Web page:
South Korea’s new president takes office at a tumultuous time in the country’s history. Considering the mounting missile threats from North Korea, the deployment of more THAAD air defense systems seems to be the priority for the conservative government.
On March 9, conservative Yoon Suk Yeol of the People Power Party won the election by a small margin, winning by less than one percentage point over competitor Lee Jae-myung.
Yoon is fresh to politics, having spent the past 27 years as a prosecutor. When he takes office on May 10 from liberal incumbent President Moon Jae-in, he will face a slew of obstacles.
Given North Korean threats as well as escalating tensions between the United States and China in the region, it’s reasonable to anticipate that security and defense matters will receive significant attention from the new government.
On February 25, President-elect Yoon Suk Yeol and the conservative People Power Party presented a statement outlining their plans for the next five years. Yoon and his party advocated for “strong national security and defense” backed by an unshakable South Korea-US alliance in the document.
Yoon’s policy proposal promises to “rebuild” the military alliance that “normally conducts theater-level command post exercises and field training exercises.” Moreover, the deployment of more THAAD missile systems is going to be a crucial part of his presidency.
More THAAD Systems For Seoul?
Yoon’s plans also appear to contradict Moon’s aversion to deploying another missile defense system in the country. In 2017, South Korea installed the $800 million Terminal High Altitude Area Defense system, or THAAD, as a deterrent against North Korean missiles.
China then raised concerns about the system’s deployment, claiming that its radar may be used to monitor Chinese territory. This triggered economic reprisal, with Beijing leading an unofficial boycott of South Korean pop culture, resulting in a significant decline in the number of Chinese visitors coming to the country.
Following a year of squabbling, Moon and Chinese President Xi Jinping decided to “normalize exchanges”.
Yoon, on the other hand, has adopted a very different stance from his predecessor, advocating for more of them to be deployed in the country to fortify South Korea’s defenses.
“Securing deterrence against the North Korean threat is a matter of sovereignty, and Seoul should remain open to additional deployments of THAAD in proportion to North Korea’s growing missile threat,” Yoon wrote in an opinion column published on February 8 in Foreign Affairs magazine.
Last year, Yoon said, “How much we bolster missile defense systems including THAAD and how deeply we coordinate with the United States and Japan [for defense]… These issues should be decided upon in accordance with our security situations,” he added.
Yoon’s comments indicated that the conservative party would fundamentally alter Moon’s perilous balancing act between the country’s traditional friend, the United States, and its greatest trading partner, China, in the face of growing animosity between the two giants.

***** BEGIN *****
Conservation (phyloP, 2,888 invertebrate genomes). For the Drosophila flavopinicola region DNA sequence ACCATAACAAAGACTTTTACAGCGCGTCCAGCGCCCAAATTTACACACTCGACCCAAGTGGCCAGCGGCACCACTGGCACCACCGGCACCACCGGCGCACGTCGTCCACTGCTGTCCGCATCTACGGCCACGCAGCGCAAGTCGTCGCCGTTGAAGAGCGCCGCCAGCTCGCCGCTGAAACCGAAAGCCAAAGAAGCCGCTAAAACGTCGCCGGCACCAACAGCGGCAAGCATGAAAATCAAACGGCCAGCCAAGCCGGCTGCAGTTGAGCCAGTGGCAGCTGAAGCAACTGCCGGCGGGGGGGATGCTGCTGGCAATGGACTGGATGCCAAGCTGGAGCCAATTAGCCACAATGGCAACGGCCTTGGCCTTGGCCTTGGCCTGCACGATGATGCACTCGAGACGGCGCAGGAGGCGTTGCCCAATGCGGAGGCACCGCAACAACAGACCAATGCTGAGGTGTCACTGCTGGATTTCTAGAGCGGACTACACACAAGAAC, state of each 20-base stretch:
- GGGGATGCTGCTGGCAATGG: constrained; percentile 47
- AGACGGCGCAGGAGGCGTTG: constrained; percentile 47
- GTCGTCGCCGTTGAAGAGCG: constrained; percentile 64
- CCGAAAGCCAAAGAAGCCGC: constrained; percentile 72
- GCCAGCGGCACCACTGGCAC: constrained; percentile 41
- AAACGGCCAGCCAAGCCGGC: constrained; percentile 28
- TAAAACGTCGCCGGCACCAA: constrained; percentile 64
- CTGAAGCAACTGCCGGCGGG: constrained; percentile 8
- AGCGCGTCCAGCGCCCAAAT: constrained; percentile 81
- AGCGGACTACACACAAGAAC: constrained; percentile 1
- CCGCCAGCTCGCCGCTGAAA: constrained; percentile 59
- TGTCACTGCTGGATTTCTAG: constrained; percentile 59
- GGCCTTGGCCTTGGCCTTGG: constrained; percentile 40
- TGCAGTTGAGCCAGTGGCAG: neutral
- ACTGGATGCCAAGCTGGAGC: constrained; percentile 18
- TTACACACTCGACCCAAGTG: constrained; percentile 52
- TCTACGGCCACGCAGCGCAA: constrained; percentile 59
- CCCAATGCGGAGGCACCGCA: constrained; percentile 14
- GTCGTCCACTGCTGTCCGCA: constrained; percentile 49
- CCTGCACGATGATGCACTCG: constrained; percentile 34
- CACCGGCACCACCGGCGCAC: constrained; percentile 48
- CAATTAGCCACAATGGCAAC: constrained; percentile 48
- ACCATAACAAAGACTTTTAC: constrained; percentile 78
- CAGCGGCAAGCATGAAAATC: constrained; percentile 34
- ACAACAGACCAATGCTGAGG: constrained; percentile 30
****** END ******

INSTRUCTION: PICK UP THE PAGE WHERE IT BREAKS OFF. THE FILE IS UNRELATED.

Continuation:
Furthermore, President Biden spoke with Yoon on the phone on March 10 to congratulate him on his victory. Yoon apparently highlighted the importance of a stronger Korea-US alliance to respond to the North Korean threat and urged President Biden to place more importance on the Korean Peninsula.
Tough Stance On North Korea
Yoon’s campaign focused heavily on his hardline position on North Korea, in stark contrast to Moon’s strategy, which has persistently emphasized communication and peaceful reconciliation.
North Korea has launched a series of missiles with greater range in the past few months, raising concern in Seoul. Pyongyang has conducted nine missile tests, including a new type of “hypersonic missile” capable of maneuvering at high speeds, so far this year, as previously reported by the EurAsian Times.
Moon’s administration’s efforts at mending fences did not yield any results with North Korea constantly rejecting offers of discussion, probably because the second summit with the US collapsed in early 2019.
Yoon has stated that his key foreign policy priority will be to strengthen his country’s partnership with the United States. “Yoon will be able to boost the U.S.-South Korea alliance immediately at fairly low cost — namely through rhetoric,” Mason Richey, a professor of politics at Hankuk University of Foreign Studies in Seoul told Nikkei Asia.
“Washington alliance managers will be happy to hear no more talk of an ‘end of war’ declaration, and a lot more South Korean talk about North Korean denuclearization,” he added.
Experts warn, however, that taking a tougher stance might exacerbate tensions between Seoul and Pyongyang. Many fear a repeat of 2017 when North Korea’s relentless weapons testing and advances provoked joint military exercises between the US and South Korea. Then-US President Donald Trump also issued a warning to unleash “fire and fury like the world has never seen”.